In 2014, Price Gun identified shoplifting as America’s #1 property crime. According to their count, there are 550,000 shoplifting incidents a day. Multiplied by 365 days in a year, that’s 200,750,00 (two hundred million, 750 thousand) incidents a year! (On the unfortunate leap years, it’s 201,300,000 but who’s counting?) This costs the industry $10.3 billion every year.
Myths of Identifying Shoplifters
Before we dive into the how’s, let’s look at what not to do.
First, don’t assume there’s a profile for shoplifters: there is none. Not even age, since adult shoplifters usually started in their teens and just kept going. If you have a mental profile, you create your own blind spots.
Second, 7 out of every 10 shoplifters make a decision to shoplift when they are already in the store. In other words, they come in without betraying their intent, because they have intent. Your chance to catch them is when they take action.
Shoplifting Red Flags
Red flags do not automatically demand attention. The best way to guard your shop and yourself is to stay observant, note the red flags, and know the store protocol on shoplifters.
Do they linger near the entrance / exit?
Hit-and-run shoplifters need an easy path to freedom. If they steal to sell, and don’t steal for themselves, grabbing a general quantity of a certain kind of good works. If they stick around the entrance or exit, browsing extensively but not expressing interest in the rest of the store, that’s a red flag.
Do they linger in a particular aisle?
If you see a customer lingering too long in an aisle, staying in one section and looking around, they may be waiting for an opportunity. That’s a red flag; don’t give them that opportunity.
Do they watch the store personnel?
Every person who enters a shop wants something. They want to buy something from the shop, pass the time, or avoid a person on the street. Usually, the store personnel are just a neutral part of the shopping experience. However, for a shoplifter, they’re an active part of the shoplifting experience. Anyone who takes more notice of the personnel than the merchandise is putting up a red flag. (Even if your personnel are attractive, consider the red flag to be safe.)
Do they bring too many items into the dressing room?
If your shop sells clothing, beware of those who try on multiple items in a large bundle at a time. It gets way too easy for potential shoplifters to run away with an item or two. Limit the number of items anyone can bring into the dressing room, or (this is more demanding) count the number of items each time anyone goes in.
How to Catch a Shoplifter
You start before a shoplifter takes any action. The ideal outcome is that a potential shoplifter finds it too inconvenient to take anything from your store. In a shoplifter’s profiling stage, be a hard target to hit.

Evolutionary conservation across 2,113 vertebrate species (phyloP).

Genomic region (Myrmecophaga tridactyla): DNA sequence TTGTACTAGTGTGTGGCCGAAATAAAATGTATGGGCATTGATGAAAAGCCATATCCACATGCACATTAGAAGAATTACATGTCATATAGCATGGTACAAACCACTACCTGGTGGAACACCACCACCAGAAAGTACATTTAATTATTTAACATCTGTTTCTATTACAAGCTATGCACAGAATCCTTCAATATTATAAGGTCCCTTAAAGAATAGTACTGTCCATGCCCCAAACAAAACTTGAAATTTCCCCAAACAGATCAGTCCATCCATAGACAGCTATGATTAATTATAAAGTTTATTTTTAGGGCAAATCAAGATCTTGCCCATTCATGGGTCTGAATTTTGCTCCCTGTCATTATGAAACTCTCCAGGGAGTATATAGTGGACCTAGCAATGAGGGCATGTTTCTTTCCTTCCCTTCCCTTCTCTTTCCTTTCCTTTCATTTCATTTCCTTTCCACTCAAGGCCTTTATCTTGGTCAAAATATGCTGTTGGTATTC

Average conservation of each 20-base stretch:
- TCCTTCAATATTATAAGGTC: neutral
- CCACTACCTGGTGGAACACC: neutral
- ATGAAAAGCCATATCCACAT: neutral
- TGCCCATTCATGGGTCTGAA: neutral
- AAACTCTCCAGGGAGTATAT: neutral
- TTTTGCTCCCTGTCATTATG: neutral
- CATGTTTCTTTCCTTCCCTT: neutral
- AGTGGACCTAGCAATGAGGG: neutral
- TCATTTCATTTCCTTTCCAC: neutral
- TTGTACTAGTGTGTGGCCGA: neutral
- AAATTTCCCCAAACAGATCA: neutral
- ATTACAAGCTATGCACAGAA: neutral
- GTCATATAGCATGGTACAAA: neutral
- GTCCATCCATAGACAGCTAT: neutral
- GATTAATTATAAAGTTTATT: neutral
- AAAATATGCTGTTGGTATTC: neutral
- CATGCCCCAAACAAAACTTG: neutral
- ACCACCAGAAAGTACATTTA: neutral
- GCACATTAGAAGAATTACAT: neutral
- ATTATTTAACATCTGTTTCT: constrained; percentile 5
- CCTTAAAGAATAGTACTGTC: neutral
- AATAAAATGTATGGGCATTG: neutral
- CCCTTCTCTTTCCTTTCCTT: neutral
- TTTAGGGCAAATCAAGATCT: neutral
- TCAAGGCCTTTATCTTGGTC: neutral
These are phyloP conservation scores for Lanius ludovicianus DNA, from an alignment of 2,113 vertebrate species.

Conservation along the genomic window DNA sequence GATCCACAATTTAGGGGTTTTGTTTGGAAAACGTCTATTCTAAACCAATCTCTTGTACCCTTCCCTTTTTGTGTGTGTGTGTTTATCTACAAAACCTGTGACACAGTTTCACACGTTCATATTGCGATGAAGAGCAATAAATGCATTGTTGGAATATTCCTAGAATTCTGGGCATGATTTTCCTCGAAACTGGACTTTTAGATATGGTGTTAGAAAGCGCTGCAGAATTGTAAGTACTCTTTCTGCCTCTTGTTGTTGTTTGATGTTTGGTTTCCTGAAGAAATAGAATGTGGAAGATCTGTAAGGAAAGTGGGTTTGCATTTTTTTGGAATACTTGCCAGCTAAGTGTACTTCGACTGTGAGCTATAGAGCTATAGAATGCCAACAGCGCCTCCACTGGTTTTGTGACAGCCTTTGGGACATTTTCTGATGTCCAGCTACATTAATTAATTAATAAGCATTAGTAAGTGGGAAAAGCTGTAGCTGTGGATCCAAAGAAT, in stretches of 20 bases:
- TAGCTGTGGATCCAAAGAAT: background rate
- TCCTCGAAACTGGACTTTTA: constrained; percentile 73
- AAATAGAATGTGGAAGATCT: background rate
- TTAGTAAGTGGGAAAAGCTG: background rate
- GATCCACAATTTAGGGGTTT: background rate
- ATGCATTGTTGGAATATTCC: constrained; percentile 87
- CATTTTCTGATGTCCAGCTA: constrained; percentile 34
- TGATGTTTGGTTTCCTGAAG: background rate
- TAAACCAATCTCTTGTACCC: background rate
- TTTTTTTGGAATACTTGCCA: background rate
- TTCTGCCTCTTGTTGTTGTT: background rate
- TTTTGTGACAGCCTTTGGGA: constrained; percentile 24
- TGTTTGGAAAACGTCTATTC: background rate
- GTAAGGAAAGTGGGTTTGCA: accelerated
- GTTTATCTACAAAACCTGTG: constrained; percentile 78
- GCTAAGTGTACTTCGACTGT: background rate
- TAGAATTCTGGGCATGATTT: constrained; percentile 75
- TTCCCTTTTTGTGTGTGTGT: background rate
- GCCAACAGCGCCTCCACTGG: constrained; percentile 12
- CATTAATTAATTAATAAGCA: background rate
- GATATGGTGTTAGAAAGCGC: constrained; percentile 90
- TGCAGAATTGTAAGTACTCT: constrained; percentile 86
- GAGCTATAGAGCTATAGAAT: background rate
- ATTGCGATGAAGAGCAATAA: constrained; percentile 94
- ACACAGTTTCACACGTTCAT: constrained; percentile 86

Greet your customers as they enter
Hi, welcome! Thank you for shopping here! That’s what your greeting means to any innocent customer. To a potential shoplifter, it means, We noticed you enter! We see what you’re doing in here! Simple and direct, but effective.
Ask how you can help them
If someone is lingering just a bit too long over a shelf, especially if they took down an item, train your store personnel to politely ask how they can help that customer. It doesn’t need to be invasive, and your personnel don’t need to get too close. They just need to let any potential shoplifter know that they see the item they’re holding, and that the personnel will know if it doesn’t make it back to the shelf.
Chase them, but don’t forget your employee ID
Know the policies in your area. In some places, just seeing someone put merchandise in their bag might not be enough “reason” to make an accusation. Often, potential shoplifters need to actually make it out of the store for you to take action. If you feel like someone’s about to make a run for it, signal your fellow personnel or the store manager, so they can back you up.
If you do chase the suspected shoplifter, don’t forget your employee ID, and don’t forget your manners. You can call out to them respectfully and say, “Excuse me, you forgot something!” Most people respond to this—they won’t risk leaving something behind. Your suspect will probably keep going.
If you do manage to catch up, introduce yourself and show your ID. This lets even onlookers know you’re there on official business. You can invite the suspect back to the store, if you would rather not make a scene. If the suspect refuses, then don’t be afraid to ask about specific merchandise you believe they took from the store. If they try to walk away, then you can actively call security. Don’t make a scene, always stay calm, respectful, and as clear as possible.
Know your store’s protocol
Police presence can be good or bad for your store. It might be bad for store publicity, but good for overall store security in the future. Know the preferences of the store managers. If they lean more towards preserving store publicity, your shoplifters might end up with a warning and getting banned from the store. If they prefer to let the police step in, then follow that protocol.
When to Be Extra-Careful
Times of increased activity are red flags in themselves. Experienced shoplifters are more prone to striking:
- During peak hours
- During shift changes
- On afternoons
- On weekends
- During the summer
- During holidays
That increased activity might be all the encouragement they need before they act.
- 1 Myths of Identifying Shoplifters
- 2 Shoplifting Red Flags
- 3 How to Catch a Shoplifter
- 4 When to Be Extra-Careful